Transplante de Medula Óssea/normas , Medicina Baseada em Evidências/normas , Doenças Musculoesqueléticas/terapia , Manejo da Dor/normas , Médicos/normas , Sociedades Médicas/normas , Medula Óssea/fisiologia , Transplante de Medula Óssea/métodos , Medicina Baseada em Evidências/métodos , Humanos , Doenças Musculoesqueléticas/diagnóstico , Doenças Musculoesqueléticas/epidemiologia , Dor/diagnóstico , Dor/epidemiologia , Manejo da Dor/métodos , Ensaios Clínicos Controlados Aleatórios como Assunto/métodos , Resultado do Tratamento , Estados Unidos , United States Food and Drug Administration/normas
3.
Stem Cells Transl Med ; 8(11): 1149-1156, 2019 11.
Artigo em Inglês | MEDLINE | ID: mdl-31328447

RESUMO

This study aimed to determine whether autologous orthobiologic tissue source affects pain and functional outcomes in patients with symptomatic knee osteoarthritis (OA) who received microfragmented adipose tissue (MFAT) or bone marrow aspirate concentrate (BMAC) injection. We retrospectively reviewed prospectively collected data from patients who received BMAC or MFAT injection for symptomatic knee OA. Patients completed baseline and follow-up surveys. Each survey included the Knee Injury and Osteoarthritis Outcome Score (KOOS) questionnaire, Emory Quality of Life (EQOL) questionnaire, and Visual Analog Scale (VAS) for pain. The follow-up responses were compared with baseline for all patients and between BMAC and MFAT groups. A total of 110 patients met inclusion criteria, with 76 patients (BMAC 41, MFAT 35) and 106 knees (BMAC 58, MFAT 48) having appropriate follow-up data. The BMAC group included 17 females and 24 males, with a mean age of 59 ± 11 years. The MFAT group included 23 females and 12 males, with a mean age of 63 ± 11 years. Minimum follow-up time was 0.5 years. Mean follow-up time was 1.80 ± 0.88 years for BMAC and 1.09 ± 0.49 years for MFAT. Both groups had significant improvement in EQOL, VAS, and all KOOS parameters preprocedure versus postprocedure (p < .001). There was not a significant difference when comparing postprocedure scores between groups (p = .09, .38, .63, .94, .17, .15, .70, respectively). These data demonstrate significant improvement in pain and function with both MFAT and BMAC injections in patients with symptomatic knee OA without a significant difference in improvement when comparing the two autologous tissue sources. Stem Cells Translational Medicine 2019;8:1149-1156.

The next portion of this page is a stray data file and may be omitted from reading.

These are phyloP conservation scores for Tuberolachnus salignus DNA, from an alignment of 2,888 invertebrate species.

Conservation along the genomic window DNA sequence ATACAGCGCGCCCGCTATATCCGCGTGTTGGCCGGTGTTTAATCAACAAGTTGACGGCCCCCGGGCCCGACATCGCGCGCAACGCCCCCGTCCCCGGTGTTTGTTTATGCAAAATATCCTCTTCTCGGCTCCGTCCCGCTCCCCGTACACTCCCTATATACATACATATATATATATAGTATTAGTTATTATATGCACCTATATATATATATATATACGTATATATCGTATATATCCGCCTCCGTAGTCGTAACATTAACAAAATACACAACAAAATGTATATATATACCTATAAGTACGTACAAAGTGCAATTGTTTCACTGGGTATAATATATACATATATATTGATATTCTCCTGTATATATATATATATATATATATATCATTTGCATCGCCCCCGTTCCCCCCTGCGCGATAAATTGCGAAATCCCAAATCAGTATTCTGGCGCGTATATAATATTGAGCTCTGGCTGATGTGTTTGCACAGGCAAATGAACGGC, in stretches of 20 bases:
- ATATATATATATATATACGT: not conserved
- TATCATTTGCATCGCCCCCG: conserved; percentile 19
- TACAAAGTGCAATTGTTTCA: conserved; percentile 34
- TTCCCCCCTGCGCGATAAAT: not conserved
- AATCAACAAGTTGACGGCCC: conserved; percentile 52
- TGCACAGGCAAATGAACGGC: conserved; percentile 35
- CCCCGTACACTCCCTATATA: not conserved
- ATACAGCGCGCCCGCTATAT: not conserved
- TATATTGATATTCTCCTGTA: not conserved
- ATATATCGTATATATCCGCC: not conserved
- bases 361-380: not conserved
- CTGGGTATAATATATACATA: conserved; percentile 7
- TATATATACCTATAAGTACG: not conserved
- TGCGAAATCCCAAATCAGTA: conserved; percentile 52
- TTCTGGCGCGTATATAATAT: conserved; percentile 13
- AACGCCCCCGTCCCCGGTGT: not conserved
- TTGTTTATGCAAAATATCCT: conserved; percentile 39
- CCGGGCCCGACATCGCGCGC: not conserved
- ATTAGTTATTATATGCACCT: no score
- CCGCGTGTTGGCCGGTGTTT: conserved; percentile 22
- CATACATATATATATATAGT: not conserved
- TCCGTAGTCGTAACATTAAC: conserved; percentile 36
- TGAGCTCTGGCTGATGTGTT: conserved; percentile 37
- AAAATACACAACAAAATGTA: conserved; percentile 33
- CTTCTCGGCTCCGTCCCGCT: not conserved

Assuntos
Tecido Adiposo/citologia , Células da Medula Óssea/citologia , Transplante de Medula Óssea , Osteoartrite do Joelho/terapia , Qualidade de Vida , Feminino , Humanos , Injeções Intra-Articulares , Masculino , Pessoa de Meia-Idade , Osteoartrite do Joelho/patologia , Prognóstico , Estudos Prospectivos , Estudos Retrospectivos
4.
Artigo em Inglês | MEDLINE | ID: mdl-29581890

RESUMO

Introduction: Discitis is an infection of the intervertebral disc space that can lead to paralysis, sepsis, epidural abscess, or other life-threatening complications if left untreated and may sometimes present with limited laboratory abnormalities to clue a diagnosis. Case presentation: We present a case of a 67-year-old female in an acute rehabilitation setting who had presenting symptoms of sudden unexplained back pain refractory to pain control. She had a previous history of discitis and multiple failed knee replacement surgeries secondary to MSSA infections. Although vitals and basic labs were within normal limits, we recognized the clinical presentation as an indicator to order inflammatory markers (CPR and ESR), which were elevated compared to levels on admission, and subsequently ordered imaging and blood cultures to detect a case of recurrent worsening discitis. Discussion: We highlight the presentation of recurrent discitis and necessary low threshold needed to detect such recurrence in patients with a previous history of discitis that have sudden unexplained back pain with no other usual physical or laboratory indicators of infection.

5.
PM R ; 8(9S): S154, 2016 Sep.
Artigo em Inglês | MEDLINE | ID: mdl-27672752
7.
J Spinal Cord Med ; 39(6): 686-692, 2016 11.
Artigo em Inglês | MEDLINE | ID: mdl-26899918

RESUMO

OBJECTIVE: Describe the incidence and distribution of appendicular fractures in a cohort of veterans with spinal cord injury (SCI). DESIGN: Retrospective, observational study of fractures in veterans with a chronic traumatic SCI. SETTING: The Veterans Health Administration (VA) healthcare system. PARTICIPANTS: Veterans included in the VA Spinal Cord Dysfunction Registry from Fiscal Years (FY) FY2002-FY2007. INTERVENTIONS: Not applicable. MAIN OUTCOME MEASURES: Description of fractures by site and number. Mortality at one year following incident fracture among men with single vs. multiple fractures. RESULTS: Male and female veterans sustained incident fractures with similar observed frequency (10.5% vs 11.5%). The majority of fractures occurred in the lower extremities for both men and women. In men, a complete extent of injury (compared to incomplete) was associated with 41% greater relative risk (RR) of incident fracture (RR 1.41, 95% confidence interval [1.17, 1.70]) among those with tetraplegia, but not paraplegia. Furthermore, many men (33.9%, n = 434) sustained multiple fractures over the course of the study. There were no differences in mortality between men who sustained a single fracture and those who had multiple fractures. CONCLUSIONS: The extent of injury may be an important predictor of fracture risk for male veterans with tetraplegia. Once a fracture occurs, male veterans with SCI appear to be at high risk for additional fractures.


Assuntos
Fraturas Ósseas/epidemiologia , Traumatismos da Medula Espinal/epidemiologia , Adulto , Idoso , Feminino , Humanos , Masculino , Pessoa de Meia-Idade , Estudos Retrospectivos